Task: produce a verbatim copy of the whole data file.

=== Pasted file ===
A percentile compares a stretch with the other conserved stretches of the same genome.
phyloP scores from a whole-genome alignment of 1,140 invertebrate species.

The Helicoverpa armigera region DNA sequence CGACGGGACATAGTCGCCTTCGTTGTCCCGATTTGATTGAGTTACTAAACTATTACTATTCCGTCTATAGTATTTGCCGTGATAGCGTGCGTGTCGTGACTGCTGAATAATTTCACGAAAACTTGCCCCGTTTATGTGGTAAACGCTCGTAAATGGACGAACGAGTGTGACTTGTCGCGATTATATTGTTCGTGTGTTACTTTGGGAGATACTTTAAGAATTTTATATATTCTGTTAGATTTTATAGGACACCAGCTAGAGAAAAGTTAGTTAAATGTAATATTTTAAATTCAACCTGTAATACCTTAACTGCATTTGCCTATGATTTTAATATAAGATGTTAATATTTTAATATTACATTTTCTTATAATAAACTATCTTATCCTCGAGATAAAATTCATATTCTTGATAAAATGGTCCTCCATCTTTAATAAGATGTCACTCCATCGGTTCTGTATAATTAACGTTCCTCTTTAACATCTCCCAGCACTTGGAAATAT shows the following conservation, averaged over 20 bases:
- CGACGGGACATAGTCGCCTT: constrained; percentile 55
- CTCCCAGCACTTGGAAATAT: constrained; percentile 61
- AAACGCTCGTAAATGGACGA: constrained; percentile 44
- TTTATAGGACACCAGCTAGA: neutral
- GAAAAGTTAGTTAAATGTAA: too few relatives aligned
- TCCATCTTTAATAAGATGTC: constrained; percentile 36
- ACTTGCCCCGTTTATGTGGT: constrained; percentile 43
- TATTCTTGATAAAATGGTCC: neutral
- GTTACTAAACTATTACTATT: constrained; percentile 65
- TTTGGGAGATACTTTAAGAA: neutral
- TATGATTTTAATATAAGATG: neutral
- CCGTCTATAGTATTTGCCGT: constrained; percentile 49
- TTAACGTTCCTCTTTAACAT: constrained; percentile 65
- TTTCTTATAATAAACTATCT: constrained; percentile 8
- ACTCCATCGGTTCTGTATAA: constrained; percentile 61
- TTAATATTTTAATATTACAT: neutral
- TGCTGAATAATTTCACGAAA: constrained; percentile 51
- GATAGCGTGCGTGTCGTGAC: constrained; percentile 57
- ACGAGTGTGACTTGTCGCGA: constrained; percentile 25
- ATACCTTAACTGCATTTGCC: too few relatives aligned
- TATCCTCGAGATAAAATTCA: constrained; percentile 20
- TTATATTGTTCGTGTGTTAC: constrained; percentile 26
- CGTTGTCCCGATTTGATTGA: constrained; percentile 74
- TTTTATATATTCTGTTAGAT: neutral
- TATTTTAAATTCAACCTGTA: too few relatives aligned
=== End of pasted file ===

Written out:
A percentile compares a stretch with the other conserved stretches of the same genome.
phyloP scores from a whole-genome alignment of 1,140 invertebrate species.

The Helicoverpa armigera region DNA sequence CGACGGGACATAGTCGCCTTCGTTGTCCCGATTTGATTGAGTTACTAAACTATTACTATTCCGTCTATAGTATTTGCCGTGATAGCGTGCGTGTCGTGACTGCTGAATAATTTCACGAAAACTTGCCCCGTTTATGTGGTAAACGCTCGTAAATGGACGAACGAGTGTGACTTGTCGCGATTATATTGTTCGTGTGTTACTTTGGGAGATACTTTAAGAATTTTATATATTCTGTTAGATTTTATAGGACACCAGCTAGAGAAAAGTTAGTTAAATGTAATATTTTAAATTCAACCTGTAATACCTTAACTGCATTTGCCTATGATTTTAATATAAGATGTTAATATTTTAATATTACATTTTCTTATAATAAACTATCTTATCCTCGAGATAAAATTCATATTCTTGATAAAATGGTCCTCCATCTTTAATAAGATGTCACTCCATCGGTTCTGTATAATTAACGTTCCTCTTTAACATCTCCCAGCACTTGGAAATAT shows the following conservation, averaged over 20 bases:
- CGACGGGACATAGTCGCCTT: constrained; percentile 55
- CTCCCAGCACTTGGAAATAT: constrained; percentile 61
- AAACGCTCGTAAATGGACGA: constrained; percentile 44
- TTTATAGGACACCAGCTAGA: neutral
- GAAAAGTTAGTTAAATGTAA: too few relatives aligned
- TCCATCTTTAATAAGATGTC: constrained; percentile 36
- ACTTGCCCCGTTTATGTGGT: constrained; percentile 43
- TATTCTTGATAAAATGGTCC: neutral
- GTTACTAAACTATTACTATT: constrained; percentile 65
- TTTGGGAGATACTTTAAGAA: neutral
- TATGATTTTAATATAAGATG: neutral
- CCGTCTATAGTATTTGCCGT: constrained; percentile 49
- TTAACGTTCCTCTTTAACAT: constrained; percentile 65
- TTTCTTATAATAAACTATCT: constrained; percentile 8
- ACTCCATCGGTTCTGTATAA: constrained; percentile 61
- TTAATATTTTAATATTACAT: neutral
- TGCTGAATAATTTCACGAAA: constrained; percentile 51
- GATAGCGTGCGTGTCGTGAC: constrained; percentile 57
- ACGAGTGTGACTTGTCGCGA: constrained; percentile 25
- ATACCTTAACTGCATTTGCC: too few relatives aligned
- TATCCTCGAGATAAAATTCA: constrained; percentile 20
- TTATATTGTTCGTGTGTTAC: constrained; percentile 26
- CGTTGTCCCGATTTGATTGA: constrained; percentile 74
- TTTTATATATTCTGTTAGAT: neutral
- TATTTTAAATTCAACCTGTA: too few relatives aligned